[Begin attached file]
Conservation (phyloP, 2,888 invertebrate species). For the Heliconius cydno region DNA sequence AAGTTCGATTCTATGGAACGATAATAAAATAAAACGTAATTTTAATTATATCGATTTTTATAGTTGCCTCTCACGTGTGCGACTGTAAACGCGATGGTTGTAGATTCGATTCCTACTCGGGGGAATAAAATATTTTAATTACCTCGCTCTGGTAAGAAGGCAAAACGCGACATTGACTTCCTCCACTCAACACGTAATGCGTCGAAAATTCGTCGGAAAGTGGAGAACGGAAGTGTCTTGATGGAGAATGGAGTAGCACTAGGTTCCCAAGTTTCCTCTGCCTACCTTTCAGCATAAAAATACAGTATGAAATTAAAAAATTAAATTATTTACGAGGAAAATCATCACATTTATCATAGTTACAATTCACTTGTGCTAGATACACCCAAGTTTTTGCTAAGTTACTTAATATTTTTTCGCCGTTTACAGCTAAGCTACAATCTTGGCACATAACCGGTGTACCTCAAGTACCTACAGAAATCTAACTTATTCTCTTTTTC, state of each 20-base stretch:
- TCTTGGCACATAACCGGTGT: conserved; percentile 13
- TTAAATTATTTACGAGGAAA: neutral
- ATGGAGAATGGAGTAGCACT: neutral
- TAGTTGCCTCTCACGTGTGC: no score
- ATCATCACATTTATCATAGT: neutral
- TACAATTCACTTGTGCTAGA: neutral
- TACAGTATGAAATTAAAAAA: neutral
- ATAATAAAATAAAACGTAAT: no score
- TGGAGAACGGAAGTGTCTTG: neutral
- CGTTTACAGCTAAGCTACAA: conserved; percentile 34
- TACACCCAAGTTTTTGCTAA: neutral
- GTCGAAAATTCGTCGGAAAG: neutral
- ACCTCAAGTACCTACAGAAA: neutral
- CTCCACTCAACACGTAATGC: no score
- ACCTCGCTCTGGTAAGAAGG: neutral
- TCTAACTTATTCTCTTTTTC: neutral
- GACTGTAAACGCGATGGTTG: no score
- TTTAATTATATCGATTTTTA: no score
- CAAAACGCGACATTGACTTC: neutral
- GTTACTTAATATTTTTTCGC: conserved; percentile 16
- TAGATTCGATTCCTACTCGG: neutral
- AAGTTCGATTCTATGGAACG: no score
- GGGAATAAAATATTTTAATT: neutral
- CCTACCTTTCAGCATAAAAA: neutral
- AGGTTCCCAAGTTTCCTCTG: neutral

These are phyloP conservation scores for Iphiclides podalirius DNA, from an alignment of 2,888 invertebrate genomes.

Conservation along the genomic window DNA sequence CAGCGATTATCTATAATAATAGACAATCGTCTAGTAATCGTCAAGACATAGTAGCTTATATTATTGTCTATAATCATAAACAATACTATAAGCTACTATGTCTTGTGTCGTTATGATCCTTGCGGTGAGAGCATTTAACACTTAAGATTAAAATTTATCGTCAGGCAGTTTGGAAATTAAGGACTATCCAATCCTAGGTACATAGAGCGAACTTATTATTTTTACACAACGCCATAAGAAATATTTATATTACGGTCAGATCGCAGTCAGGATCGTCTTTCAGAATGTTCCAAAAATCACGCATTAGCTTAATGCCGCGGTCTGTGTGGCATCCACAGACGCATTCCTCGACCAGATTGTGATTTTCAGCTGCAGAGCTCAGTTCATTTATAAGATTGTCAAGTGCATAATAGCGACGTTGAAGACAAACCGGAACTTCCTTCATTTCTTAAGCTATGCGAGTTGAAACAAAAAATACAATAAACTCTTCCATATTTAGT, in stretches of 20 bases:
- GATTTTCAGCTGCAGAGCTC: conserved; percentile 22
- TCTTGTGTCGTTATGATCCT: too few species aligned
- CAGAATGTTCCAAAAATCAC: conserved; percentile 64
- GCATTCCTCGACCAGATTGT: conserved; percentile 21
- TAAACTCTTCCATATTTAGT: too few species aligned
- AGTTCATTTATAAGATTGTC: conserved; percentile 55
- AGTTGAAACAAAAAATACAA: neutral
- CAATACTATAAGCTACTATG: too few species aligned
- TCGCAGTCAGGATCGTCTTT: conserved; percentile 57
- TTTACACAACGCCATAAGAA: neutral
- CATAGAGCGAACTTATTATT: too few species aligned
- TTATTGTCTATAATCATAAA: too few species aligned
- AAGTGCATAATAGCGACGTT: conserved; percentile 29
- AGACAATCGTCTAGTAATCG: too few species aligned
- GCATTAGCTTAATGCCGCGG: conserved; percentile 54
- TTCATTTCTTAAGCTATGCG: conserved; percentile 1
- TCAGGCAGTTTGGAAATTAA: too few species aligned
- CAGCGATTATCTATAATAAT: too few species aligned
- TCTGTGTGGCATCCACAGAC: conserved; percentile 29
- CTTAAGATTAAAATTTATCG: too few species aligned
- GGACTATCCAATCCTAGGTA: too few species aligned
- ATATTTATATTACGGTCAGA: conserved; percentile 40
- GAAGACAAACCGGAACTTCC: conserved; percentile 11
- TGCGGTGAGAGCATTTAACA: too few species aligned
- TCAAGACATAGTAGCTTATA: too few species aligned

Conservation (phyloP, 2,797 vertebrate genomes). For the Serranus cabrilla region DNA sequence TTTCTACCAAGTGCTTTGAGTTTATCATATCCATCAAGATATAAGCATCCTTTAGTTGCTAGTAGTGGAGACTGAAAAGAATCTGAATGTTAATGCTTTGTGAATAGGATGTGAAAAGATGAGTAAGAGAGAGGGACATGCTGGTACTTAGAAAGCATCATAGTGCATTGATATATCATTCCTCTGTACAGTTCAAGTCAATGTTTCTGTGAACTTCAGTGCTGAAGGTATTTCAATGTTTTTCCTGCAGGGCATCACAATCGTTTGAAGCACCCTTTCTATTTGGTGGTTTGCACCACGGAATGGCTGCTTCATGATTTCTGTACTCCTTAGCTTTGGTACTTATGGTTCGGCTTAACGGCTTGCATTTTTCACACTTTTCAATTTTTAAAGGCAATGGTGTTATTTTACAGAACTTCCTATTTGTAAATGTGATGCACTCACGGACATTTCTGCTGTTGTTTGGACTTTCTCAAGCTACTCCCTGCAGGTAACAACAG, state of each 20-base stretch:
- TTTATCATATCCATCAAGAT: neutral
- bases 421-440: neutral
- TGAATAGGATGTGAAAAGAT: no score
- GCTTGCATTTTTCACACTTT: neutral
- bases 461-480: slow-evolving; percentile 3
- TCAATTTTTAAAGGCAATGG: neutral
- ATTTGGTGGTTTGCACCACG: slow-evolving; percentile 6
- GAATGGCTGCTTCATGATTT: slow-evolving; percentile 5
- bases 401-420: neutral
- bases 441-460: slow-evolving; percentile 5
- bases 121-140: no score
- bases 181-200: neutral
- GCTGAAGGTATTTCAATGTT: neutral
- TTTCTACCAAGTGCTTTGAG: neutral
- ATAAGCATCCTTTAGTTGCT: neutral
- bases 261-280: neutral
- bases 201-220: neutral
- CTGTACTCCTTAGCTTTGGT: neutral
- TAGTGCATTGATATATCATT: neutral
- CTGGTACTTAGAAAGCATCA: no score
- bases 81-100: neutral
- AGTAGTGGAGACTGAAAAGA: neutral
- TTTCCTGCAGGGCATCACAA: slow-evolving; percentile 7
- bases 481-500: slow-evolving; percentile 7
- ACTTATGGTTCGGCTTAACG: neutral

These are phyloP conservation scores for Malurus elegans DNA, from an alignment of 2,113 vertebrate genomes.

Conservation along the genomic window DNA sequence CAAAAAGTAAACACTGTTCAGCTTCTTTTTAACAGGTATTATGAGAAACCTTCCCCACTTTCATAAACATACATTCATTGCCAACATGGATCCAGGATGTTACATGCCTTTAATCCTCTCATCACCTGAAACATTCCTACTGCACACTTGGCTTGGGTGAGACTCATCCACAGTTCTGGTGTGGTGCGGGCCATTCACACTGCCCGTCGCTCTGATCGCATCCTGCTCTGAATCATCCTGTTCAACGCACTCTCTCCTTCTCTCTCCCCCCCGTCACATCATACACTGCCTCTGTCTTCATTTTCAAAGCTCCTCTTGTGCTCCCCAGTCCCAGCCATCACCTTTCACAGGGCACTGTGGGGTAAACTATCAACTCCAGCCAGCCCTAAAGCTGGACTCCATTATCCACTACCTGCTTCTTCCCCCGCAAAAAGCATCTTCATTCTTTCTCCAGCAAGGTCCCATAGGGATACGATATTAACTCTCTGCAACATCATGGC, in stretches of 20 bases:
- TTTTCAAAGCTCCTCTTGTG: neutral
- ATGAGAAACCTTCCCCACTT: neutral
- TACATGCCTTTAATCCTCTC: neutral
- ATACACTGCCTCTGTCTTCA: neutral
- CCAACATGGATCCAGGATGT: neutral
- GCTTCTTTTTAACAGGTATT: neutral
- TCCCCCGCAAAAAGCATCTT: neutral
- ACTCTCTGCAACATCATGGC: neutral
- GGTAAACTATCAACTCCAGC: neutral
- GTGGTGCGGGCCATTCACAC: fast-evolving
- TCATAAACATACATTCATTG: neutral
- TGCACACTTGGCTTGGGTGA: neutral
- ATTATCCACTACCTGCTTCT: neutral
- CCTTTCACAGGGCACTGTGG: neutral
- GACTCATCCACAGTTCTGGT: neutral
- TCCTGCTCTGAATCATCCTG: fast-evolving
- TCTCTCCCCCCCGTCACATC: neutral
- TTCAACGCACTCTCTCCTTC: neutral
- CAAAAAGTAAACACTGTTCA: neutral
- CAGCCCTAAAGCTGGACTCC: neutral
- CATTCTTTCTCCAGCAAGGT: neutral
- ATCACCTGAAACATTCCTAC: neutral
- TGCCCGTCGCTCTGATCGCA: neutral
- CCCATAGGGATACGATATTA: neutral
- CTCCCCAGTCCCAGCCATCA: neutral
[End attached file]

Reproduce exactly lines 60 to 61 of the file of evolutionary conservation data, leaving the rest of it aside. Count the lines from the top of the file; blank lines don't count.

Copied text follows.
- TCAATTTTTAAAGGCAATGG: neutral
- ATTTGGTGGTTTGCACCACG: slow-evolving; percentile 6